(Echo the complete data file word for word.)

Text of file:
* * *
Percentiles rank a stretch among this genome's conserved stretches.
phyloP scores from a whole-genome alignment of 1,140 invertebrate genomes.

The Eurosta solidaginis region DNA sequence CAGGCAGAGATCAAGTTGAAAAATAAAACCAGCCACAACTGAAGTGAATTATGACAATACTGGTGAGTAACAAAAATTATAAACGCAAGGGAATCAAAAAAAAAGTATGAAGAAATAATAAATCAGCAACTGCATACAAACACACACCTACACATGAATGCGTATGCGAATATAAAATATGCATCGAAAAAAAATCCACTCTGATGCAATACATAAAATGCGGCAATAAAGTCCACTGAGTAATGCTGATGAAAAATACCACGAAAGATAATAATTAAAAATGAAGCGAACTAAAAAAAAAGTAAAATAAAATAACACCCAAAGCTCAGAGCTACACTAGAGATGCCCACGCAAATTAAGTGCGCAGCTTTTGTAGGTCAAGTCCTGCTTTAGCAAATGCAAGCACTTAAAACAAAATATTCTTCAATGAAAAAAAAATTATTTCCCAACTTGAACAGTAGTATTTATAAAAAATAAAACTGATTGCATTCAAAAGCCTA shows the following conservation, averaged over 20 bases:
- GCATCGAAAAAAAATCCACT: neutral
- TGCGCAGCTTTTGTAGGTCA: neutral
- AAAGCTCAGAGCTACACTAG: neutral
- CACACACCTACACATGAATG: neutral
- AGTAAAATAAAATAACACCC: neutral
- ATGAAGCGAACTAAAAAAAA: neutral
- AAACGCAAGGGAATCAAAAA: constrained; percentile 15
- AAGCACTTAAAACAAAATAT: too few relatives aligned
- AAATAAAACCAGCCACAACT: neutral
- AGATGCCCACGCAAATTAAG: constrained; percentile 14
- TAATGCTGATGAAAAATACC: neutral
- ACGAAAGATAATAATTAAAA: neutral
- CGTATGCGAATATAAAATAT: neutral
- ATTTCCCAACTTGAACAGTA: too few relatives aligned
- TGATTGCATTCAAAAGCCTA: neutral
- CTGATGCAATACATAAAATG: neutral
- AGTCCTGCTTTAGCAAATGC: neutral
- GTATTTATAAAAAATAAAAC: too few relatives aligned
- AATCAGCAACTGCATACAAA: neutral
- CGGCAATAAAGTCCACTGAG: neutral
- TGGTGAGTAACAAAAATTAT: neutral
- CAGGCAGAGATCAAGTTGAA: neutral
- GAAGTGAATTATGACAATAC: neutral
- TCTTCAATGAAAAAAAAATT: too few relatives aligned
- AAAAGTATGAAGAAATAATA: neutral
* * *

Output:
Percentiles rank a stretch among this genome's conserved stretches.
phyloP scores from a whole-genome alignment of 1,140 invertebrate genomes.

The Eurosta solidaginis region DNA sequence CAGGCAGAGATCAAGTTGAAAAATAAAACCAGCCACAACTGAAGTGAATTATGACAATACTGGTGAGTAACAAAAATTATAAACGCAAGGGAATCAAAAAAAAAGTATGAAGAAATAATAAATCAGCAACTGCATACAAACACACACCTACACATGAATGCGTATGCGAATATAAAATATGCATCGAAAAAAAATCCACTCTGATGCAATACATAAAATGCGGCAATAAAGTCCACTGAGTAATGCTGATGAAAAATACCACGAAAGATAATAATTAAAAATGAAGCGAACTAAAAAAAAAGTAAAATAAAATAACACCCAAAGCTCAGAGCTACACTAGAGATGCCCACGCAAATTAAGTGCGCAGCTTTTGTAGGTCAAGTCCTGCTTTAGCAAATGCAAGCACTTAAAACAAAATATTCTTCAATGAAAAAAAAATTATTTCCCAACTTGAACAGTAGTATTTATAAAAAATAAAACTGATTGCATTCAAAAGCCTA shows the following conservation, averaged over 20 bases:
- GCATCGAAAAAAAATCCACT: neutral
- TGCGCAGCTTTTGTAGGTCA: neutral
- AAAGCTCAGAGCTACACTAG: neutral
- CACACACCTACACATGAATG: neutral
- AGTAAAATAAAATAACACCC: neutral
- ATGAAGCGAACTAAAAAAAA: neutral
- AAACGCAAGGGAATCAAAAA: constrained; percentile 15
- AAGCACTTAAAACAAAATAT: too few relatives aligned
- AAATAAAACCAGCCACAACT: neutral
- AGATGCCCACGCAAATTAAG: constrained; percentile 14
- TAATGCTGATGAAAAATACC: neutral
- ACGAAAGATAATAATTAAAA: neutral
- CGTATGCGAATATAAAATAT: neutral
- ATTTCCCAACTTGAACAGTA: too few relatives aligned
- TGATTGCATTCAAAAGCCTA: neutral
- CTGATGCAATACATAAAATG: neutral
- AGTCCTGCTTTAGCAAATGC: neutral
- GTATTTATAAAAAATAAAAC: too few relatives aligned
- AATCAGCAACTGCATACAAA: neutral
- CGGCAATAAAGTCCACTGAG: neutral
- TGGTGAGTAACAAAAATTAT: neutral
- CAGGCAGAGATCAAGTTGAA: neutral
- GAAGTGAATTATGACAATAC: neutral
- TCTTCAATGAAAAAAAAATT: too few relatives aligned
- AAAAGTATGAAGAAATAATA: neutral